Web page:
A few weeks ago, the mother of one of my students came to our school for an update on her daughter’s progress over the past academic year.
These are the kinds of meetings that often trigger dread among parents of kids with special needs and disabilities, who live with a nagging fear about what the future holds for their children. Too often, these mothers and fathers hear a lot about skill deficits, academic delays or behavioral problems that loom as barriers on their child’s road to independence.
But on this day, in this meeting, there was good news for mom. I recounted how her daughter, Monica, a student in our Opportunities Academy, had progressed so much academically –– and socially –– that she had been tutoring high school sophomores in geometry. Not only that, Monica had recently taught a full class of students in geometry.
What makes this story so great? Only four years ago, when Monica was a high school sophomore, she was reading at a first-grade level. She had multiple disabilities that specifically impacted her ability to communicate clearly and was on an uncertain academic trajectory with few options beyond 12th grade.
Opportunities Academy is giving Monica and other students with disabilities in New Orleans a chance to redefine what is possible for them after they leave school and seek rewarding work and independence.
By law, students with disabilities in Louisiana are entitled to educational services until they turn 22. But until two years ago, New Orleans did not have any programs that provided economically disadvantaged students with disabilities a college-like experience once they completed four years of high school. Rather than be able to take on new challenges, students would simply cycle back into their regular high schools, often repeating the same classes and programs they had already completed.
Operated by the Collegiate Academies network of schools, Opportunities Academy offers a rigorous, full day program aimed at helping students reach their highest level of achievement. The curriculum focuses on developing independent living skills, helping students access the community and prepares them for future jobs and careers.
Our program currently serves 18 students with a range of disabilities on two Collegiate Academies sites – at Abramson Sci Academy and G.W. Carver High School. Students enter the program after earning high school credits from those two schools. Some are on the autism spectrum. Some require voice-assisted technology to communicate. Others are in wheelchairs.
But from the start of the day until the end, we make the students’ time at Opportunities Academy feel as much like a college experience as possible. Students have breakfast together –– spending time in unstructured socializing or learning to eat independently. They work with staff on independent living skills, but also on academics such as reading and math, so they don’t lose the gains they made in those areas during high school.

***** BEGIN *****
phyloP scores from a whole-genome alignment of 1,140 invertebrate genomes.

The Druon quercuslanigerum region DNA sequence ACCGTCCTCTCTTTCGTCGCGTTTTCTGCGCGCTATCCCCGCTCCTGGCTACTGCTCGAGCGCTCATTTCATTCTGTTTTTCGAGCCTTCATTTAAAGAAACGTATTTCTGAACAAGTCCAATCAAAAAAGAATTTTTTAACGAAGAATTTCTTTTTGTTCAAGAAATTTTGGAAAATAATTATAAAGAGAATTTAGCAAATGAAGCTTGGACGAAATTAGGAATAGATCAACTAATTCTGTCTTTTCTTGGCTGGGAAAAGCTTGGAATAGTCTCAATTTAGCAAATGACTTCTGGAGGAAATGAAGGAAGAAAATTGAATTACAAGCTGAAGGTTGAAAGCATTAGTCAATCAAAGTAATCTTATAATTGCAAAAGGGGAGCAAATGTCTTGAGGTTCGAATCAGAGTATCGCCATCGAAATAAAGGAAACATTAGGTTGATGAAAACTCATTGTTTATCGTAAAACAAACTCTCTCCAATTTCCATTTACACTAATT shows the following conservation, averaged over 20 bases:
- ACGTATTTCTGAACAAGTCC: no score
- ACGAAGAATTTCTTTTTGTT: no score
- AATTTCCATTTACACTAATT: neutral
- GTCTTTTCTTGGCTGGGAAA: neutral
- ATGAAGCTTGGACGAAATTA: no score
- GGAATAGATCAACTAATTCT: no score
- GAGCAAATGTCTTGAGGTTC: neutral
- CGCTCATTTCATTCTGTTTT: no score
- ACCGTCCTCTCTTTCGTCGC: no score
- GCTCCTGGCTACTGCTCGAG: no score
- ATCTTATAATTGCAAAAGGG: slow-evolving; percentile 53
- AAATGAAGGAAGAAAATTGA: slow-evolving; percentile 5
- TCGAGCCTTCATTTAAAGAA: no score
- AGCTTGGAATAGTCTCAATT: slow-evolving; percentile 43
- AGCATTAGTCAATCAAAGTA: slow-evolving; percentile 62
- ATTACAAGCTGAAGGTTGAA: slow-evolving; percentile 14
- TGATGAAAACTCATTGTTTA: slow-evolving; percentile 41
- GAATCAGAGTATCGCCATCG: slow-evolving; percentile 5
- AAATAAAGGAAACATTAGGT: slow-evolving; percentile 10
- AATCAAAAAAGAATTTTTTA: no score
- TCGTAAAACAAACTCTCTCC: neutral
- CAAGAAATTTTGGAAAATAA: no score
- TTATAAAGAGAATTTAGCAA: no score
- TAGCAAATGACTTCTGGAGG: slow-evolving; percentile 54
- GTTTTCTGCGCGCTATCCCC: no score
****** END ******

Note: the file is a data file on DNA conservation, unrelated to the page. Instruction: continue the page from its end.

We tailor their instruction to improving functional living skills –– like budgeting for groceries, reading recipes or modified books that are both age and reading-level appropriate.
Our students plan trips into the community, build fitness through physical education and focus on social skills through classes such as improv theater. All of our students participate in an on-campus internship to prepare them for work life in the future.
Our students’ life goals guide our programming decisions –– there is a lot of room to be creative based on our students’ goals and dreams. And we’ve put their ideas into practice.
For example, last year, our students opened an in-school coffee business because several students had career goals of becoming cashiers and restaurant managers. For two hours every day, students run tOAsty’s at Abramson Sci Academy, selling coffee to staff and visitors from the Opportunities Academy classroom and a mobile cart that travels around the school. On Fridays, service is opened to high school seniors.
The coffee shop enterprise was such a hit that students on our Carver campus started a similar business there this year. It is now one of the signature elements of our program.
tOAsty’s teaches students a wide variety of skills. They improve their ability to interact with peers, look people in the eye, take money and give change and provide great customer service.
We want our students to be exposed to a wide range of potential jobs and careers as they prepare to transition to life after school. It’s truly inspiring to see the progress that students like Monica can make when given a chance.
In her years with us, first at Abramson Sci Academy and now at Opportunities Academy, Monica’s academic proficiency had progressed so much that she is taking pre-calculus courses. Her social skills have improved dramatically. In addition to now tutoring sophomores in geometry, she is a manager at tOAsty’s and training incoming students in the business.
Many students with disabilities face limitations because the rest of us have imagined the world in a way that doesn’t always fit for them. I like to think of the work that we are doing as re-imagining the world so it is acceptable and accessible for everyone.
Where others might see barriers to a student’s goals and aspirations, I try to envision the bridge that will allow them to overcome those barriers and achieve the life they want. Monica wanted to be a teacher, so our team figured out how to get her in the classroom and now she’s impacting high school students’ lives. I have no doubt that if we have a student who wants to be an astronaut, there is someone in our network who can figure out how we can get them working at NASA.
There’s always a bridge we can build –– it’s just a matter of figuring out how to go about building it.